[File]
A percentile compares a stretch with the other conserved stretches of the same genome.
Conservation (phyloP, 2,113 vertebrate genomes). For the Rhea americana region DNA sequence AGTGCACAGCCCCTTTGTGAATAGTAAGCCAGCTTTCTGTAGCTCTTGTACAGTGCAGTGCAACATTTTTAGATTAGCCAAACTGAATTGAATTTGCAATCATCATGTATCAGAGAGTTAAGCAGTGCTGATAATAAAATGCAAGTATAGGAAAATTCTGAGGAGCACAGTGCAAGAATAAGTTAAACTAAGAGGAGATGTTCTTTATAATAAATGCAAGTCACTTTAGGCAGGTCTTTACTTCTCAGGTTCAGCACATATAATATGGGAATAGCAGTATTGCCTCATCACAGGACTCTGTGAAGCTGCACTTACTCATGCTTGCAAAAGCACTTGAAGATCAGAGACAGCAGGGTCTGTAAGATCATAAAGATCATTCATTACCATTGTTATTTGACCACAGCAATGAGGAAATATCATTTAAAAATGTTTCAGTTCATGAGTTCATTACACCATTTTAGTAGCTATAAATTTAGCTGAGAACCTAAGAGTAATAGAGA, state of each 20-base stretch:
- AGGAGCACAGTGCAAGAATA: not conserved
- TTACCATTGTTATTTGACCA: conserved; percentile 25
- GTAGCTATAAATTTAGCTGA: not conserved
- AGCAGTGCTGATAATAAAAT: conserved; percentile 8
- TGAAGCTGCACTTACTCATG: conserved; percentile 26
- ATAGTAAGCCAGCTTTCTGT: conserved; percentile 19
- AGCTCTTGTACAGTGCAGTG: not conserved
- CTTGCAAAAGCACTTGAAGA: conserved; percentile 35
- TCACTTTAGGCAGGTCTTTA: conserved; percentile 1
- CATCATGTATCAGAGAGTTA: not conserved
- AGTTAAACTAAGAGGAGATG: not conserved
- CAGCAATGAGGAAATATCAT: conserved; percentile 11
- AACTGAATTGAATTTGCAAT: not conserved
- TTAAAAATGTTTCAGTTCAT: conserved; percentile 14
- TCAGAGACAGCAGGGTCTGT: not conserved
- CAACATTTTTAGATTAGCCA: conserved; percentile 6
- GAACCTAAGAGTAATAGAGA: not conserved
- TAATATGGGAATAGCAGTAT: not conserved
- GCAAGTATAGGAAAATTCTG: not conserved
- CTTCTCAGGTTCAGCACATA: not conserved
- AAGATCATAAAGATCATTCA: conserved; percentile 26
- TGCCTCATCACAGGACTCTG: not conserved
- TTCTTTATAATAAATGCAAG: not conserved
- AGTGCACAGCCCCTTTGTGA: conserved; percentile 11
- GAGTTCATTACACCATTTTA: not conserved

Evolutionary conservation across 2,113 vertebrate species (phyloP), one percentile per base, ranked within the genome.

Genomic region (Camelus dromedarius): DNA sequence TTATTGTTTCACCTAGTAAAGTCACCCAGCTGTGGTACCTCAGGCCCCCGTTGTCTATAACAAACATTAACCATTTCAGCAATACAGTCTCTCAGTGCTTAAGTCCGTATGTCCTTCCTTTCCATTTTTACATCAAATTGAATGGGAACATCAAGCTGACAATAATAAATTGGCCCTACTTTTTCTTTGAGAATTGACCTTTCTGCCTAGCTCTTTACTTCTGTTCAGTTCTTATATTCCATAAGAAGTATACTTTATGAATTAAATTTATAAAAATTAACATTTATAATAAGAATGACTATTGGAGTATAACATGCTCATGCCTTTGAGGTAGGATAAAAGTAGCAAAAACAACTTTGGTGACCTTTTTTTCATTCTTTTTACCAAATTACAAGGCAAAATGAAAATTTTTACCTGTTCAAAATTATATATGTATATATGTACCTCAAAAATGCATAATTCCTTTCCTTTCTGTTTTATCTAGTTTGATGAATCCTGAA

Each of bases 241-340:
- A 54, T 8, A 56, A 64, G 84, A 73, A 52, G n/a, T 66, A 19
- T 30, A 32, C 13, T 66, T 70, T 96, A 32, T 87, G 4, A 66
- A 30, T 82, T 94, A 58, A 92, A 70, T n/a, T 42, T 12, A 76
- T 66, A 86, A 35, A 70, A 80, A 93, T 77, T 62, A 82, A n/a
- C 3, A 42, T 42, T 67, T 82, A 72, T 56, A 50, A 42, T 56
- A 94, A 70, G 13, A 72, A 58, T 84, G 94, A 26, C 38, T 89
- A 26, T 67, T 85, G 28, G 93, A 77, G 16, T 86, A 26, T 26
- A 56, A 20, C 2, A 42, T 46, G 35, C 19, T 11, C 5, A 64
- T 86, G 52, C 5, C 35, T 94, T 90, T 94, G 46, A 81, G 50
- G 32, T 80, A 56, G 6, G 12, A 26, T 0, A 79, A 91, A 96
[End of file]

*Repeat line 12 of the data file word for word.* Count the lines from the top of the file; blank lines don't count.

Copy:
- CATCATGTATCAGAGAGTTA: not conserved